Jo Walton's fantasy novel is a magical re-imagining of the man who remade 15th century Florence —in all its astonishing strangeness

Jo Walton

Young Girolamo's life is a series of miracles.

It's a miracle that he can see demons, plain as day, and that he can cast them out with the force of his will. It's a miracle that he's friends with Pico della Mirandola, the Count of Concordia. It's a miracle that when Girolamo visits the deathbed of Lorenzo "the Magnificent," the dying Medici is wreathed in celestial light, a surprise to everyone, Lorenzo included. It's a miracle that when Charles VIII of France invades northern Italy, Girolamo meets him in the field, and convinces him to not only spare Florence but also protect it. It's a miracle than whenever Girolamo preaches, crowds swoon. It's a miracle that, despite the Pope's determination to bring young Girolamo to heel, he's still on the loose … and, now, running Florence in all but name.

That's only the beginning. Because Girolamo Savanarola is not who — or what — he thinks he is. He will discover the truth about himself at the most startling possible time. And this will be only the beginning of his many lives.

Lent is a magical re-imagining of the man who remade 15th century Florence — in all its astonishing strangeness. (From Tor Books)

Jo Walton has published many novels, and won the Hugo Award in 2012 for best science-fiction novel. 

From the book

Have the Gates of Hell been opened? Shrieking demons are swarming all over the outside walls of the convent of Santa Lucia, everywhere the light of their lanterns reaches. It's unusual to find so many demons gathered in one place. They are grotesque and misshapen, like all the demons Brother Girolamo has ever seen. Stories abound about demons that can take beautiful human forms for the purposes of seduction and deceit, but if there is truth in them, God has never revealed it to him. He sees only the monstrous and misshapen. Some are almost human, others seem twisted out of animal forms. One, swinging from an unlit sconce beside the doorway, has an eagle's head in place of a phallus—both mouth and beak are open, emitting howls of mocking laughter. Others flaunt all-too-human genitals, of both genders. One, perched above the door, is pulling open the lips of its vagina with both hands. Hands, head, and vagina, are huge, while the legs, arms, and body are tiny. Taken together, the demons remind Girolamo of the gargoyles serving as waterspouts on Milan cathedral, except that those are the colour of innocent stone, while these are the colours of all-too-guilty flesh.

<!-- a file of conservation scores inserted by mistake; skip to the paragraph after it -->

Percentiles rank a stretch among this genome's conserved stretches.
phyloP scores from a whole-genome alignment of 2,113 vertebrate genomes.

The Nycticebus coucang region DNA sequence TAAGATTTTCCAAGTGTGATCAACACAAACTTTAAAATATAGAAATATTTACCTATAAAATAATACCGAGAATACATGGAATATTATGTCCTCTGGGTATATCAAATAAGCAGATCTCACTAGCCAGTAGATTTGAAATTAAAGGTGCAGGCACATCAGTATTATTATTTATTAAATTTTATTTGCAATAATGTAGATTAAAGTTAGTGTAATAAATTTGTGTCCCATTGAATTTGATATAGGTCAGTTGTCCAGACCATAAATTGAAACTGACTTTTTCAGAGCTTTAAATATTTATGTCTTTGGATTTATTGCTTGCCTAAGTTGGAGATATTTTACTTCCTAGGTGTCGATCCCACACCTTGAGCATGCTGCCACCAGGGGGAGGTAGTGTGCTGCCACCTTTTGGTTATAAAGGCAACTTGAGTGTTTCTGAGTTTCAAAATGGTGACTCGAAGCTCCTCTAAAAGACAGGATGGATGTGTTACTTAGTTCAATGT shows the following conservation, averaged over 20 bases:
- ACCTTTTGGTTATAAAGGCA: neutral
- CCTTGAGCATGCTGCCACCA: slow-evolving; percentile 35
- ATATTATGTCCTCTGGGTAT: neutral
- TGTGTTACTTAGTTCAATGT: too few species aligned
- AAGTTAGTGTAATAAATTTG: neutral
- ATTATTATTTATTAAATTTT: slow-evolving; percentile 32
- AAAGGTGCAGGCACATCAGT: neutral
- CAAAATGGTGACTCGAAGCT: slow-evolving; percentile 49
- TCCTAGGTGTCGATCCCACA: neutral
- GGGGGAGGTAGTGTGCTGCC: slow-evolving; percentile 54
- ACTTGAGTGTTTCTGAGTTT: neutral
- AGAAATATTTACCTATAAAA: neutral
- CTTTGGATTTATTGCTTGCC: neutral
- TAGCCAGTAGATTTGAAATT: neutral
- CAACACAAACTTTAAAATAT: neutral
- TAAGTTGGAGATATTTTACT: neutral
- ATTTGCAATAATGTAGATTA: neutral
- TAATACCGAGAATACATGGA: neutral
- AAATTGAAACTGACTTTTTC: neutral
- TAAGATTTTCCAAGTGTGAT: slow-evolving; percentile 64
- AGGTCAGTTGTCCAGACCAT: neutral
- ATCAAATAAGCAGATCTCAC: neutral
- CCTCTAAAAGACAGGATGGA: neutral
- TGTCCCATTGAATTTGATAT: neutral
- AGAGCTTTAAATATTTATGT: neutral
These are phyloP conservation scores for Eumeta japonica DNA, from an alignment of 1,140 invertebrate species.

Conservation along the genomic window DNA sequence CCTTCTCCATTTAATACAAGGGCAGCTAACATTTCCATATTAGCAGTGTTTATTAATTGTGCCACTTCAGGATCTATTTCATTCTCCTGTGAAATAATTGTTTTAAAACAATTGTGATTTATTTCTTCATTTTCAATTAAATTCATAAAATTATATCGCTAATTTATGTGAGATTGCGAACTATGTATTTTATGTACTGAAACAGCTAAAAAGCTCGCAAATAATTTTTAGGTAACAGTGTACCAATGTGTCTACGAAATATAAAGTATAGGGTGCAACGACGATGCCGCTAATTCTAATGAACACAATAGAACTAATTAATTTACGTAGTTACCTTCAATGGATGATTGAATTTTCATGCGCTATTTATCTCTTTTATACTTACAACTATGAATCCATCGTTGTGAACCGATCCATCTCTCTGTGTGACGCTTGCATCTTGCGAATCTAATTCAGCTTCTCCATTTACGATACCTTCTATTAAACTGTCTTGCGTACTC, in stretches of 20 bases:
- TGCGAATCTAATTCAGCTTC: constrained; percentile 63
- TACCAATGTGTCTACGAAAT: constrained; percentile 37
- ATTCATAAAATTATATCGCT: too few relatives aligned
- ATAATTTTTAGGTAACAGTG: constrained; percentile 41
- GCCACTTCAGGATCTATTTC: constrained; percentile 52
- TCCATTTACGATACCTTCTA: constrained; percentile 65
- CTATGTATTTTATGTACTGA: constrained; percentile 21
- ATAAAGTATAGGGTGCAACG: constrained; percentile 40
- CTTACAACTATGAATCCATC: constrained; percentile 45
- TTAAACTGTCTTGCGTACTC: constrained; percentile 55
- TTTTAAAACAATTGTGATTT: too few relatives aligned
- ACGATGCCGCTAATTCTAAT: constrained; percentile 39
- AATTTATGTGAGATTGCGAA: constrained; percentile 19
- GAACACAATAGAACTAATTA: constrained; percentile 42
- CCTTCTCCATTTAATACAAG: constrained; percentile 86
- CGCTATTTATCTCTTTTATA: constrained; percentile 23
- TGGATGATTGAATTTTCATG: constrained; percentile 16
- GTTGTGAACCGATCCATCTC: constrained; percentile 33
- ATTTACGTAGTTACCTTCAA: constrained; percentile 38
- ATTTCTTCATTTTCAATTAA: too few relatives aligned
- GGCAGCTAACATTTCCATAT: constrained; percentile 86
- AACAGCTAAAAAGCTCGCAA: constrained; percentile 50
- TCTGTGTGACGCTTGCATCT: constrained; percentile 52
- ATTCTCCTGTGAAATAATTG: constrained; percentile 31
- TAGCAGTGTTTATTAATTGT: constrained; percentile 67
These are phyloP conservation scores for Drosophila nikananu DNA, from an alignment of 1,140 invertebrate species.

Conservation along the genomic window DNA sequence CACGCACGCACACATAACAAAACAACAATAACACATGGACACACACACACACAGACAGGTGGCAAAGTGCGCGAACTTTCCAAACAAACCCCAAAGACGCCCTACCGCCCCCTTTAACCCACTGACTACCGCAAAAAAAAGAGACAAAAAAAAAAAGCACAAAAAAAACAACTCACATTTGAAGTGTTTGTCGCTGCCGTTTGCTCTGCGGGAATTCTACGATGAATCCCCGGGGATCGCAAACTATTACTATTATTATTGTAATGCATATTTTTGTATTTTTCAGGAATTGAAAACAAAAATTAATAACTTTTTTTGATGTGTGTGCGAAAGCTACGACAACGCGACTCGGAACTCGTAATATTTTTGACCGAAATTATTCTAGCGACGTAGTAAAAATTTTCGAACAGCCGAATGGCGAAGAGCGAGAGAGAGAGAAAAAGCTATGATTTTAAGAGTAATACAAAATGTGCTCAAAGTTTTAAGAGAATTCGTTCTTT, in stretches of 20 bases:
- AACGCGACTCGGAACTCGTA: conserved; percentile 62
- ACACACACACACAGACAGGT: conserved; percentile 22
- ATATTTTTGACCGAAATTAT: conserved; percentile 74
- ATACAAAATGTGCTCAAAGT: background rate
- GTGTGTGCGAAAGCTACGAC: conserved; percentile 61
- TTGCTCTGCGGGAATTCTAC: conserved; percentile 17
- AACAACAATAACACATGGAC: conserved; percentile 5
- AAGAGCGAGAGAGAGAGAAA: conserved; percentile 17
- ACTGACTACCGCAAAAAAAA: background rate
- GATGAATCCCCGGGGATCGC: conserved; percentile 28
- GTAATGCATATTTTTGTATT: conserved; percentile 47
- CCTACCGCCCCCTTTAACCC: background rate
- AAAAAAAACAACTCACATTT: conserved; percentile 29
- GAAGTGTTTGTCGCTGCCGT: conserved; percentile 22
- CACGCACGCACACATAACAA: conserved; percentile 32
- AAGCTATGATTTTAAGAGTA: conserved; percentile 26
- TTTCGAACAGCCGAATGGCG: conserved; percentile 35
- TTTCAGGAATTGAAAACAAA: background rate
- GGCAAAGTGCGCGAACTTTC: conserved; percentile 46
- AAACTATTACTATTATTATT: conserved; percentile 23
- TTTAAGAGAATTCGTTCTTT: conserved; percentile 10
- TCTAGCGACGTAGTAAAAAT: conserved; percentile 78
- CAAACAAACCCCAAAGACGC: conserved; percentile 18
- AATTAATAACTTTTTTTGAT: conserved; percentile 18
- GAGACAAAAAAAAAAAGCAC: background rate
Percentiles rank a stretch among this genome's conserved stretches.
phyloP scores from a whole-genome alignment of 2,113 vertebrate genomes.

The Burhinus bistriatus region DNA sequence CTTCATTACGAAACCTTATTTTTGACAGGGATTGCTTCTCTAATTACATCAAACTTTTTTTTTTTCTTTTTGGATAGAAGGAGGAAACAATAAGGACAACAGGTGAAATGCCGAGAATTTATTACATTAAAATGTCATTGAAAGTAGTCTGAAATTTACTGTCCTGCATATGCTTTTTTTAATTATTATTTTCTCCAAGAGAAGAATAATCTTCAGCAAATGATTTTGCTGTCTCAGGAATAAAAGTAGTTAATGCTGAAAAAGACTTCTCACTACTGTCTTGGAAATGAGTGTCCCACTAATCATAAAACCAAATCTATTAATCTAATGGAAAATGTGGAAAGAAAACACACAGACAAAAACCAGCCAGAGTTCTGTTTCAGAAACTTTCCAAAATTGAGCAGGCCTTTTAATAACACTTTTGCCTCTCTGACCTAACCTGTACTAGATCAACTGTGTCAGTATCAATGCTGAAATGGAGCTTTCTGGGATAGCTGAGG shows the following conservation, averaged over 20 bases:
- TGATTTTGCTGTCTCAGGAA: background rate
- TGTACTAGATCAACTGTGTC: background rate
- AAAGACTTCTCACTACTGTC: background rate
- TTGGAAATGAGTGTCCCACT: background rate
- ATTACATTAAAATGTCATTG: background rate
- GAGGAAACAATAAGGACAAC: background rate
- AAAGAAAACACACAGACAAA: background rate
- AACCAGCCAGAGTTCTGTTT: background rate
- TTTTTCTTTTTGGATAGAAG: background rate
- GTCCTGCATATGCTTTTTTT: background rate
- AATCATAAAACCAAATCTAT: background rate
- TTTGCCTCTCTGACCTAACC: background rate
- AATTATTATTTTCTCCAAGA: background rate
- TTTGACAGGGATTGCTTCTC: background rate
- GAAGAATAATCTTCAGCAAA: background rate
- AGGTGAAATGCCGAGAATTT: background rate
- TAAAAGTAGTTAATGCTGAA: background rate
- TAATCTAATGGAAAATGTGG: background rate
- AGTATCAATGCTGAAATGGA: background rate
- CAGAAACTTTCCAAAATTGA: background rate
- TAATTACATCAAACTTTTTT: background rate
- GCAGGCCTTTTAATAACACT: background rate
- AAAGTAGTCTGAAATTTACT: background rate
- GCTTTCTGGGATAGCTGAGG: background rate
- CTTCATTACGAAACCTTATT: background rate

He glances at the two monks flanking him. There is an old pun on the word Dominicani where, instead of its true meaning, "follower of the rule of St Dominic," the word is split into two in Latin, "Dominicani," the hounds of God. Brother Silvestro, short and swarthy, the greying hair around his tonsure tightly curled, is like an old grizzled guard dog, and Brother Domenico, tall, broad shouldered, with the pink cheeks of youth, is like an overenthusiastic puppy. Brother Girolamo sometimes sees himself, with his long nose and his ability to sniff out demons, as a Pointer in God's service. "Anything?" he asks.

Brother Domenico frowns, holding his own lantern high. The swinging light and shadows ripple over demon wings, scales, and fur. "I think I can hear something—it sounds like distant laughter. It's very unsettling. I can see why the nuns might be disturbed." A demon with stub-wings and a snake's tail hanging from the eaves pulls open its beak with both hands and roars close by Domenico's head. His peaceful countenance remains unchanged. Another, scaled all over, nips at him with its dog's head. Girolamo makes an irritated gesture towards them, and they shrink away. Good, they still fear him.

From Lent by Jo Walton ©2019. Published by Tor Books.

Interviews with Jo Walton

Other books by Jo Walton


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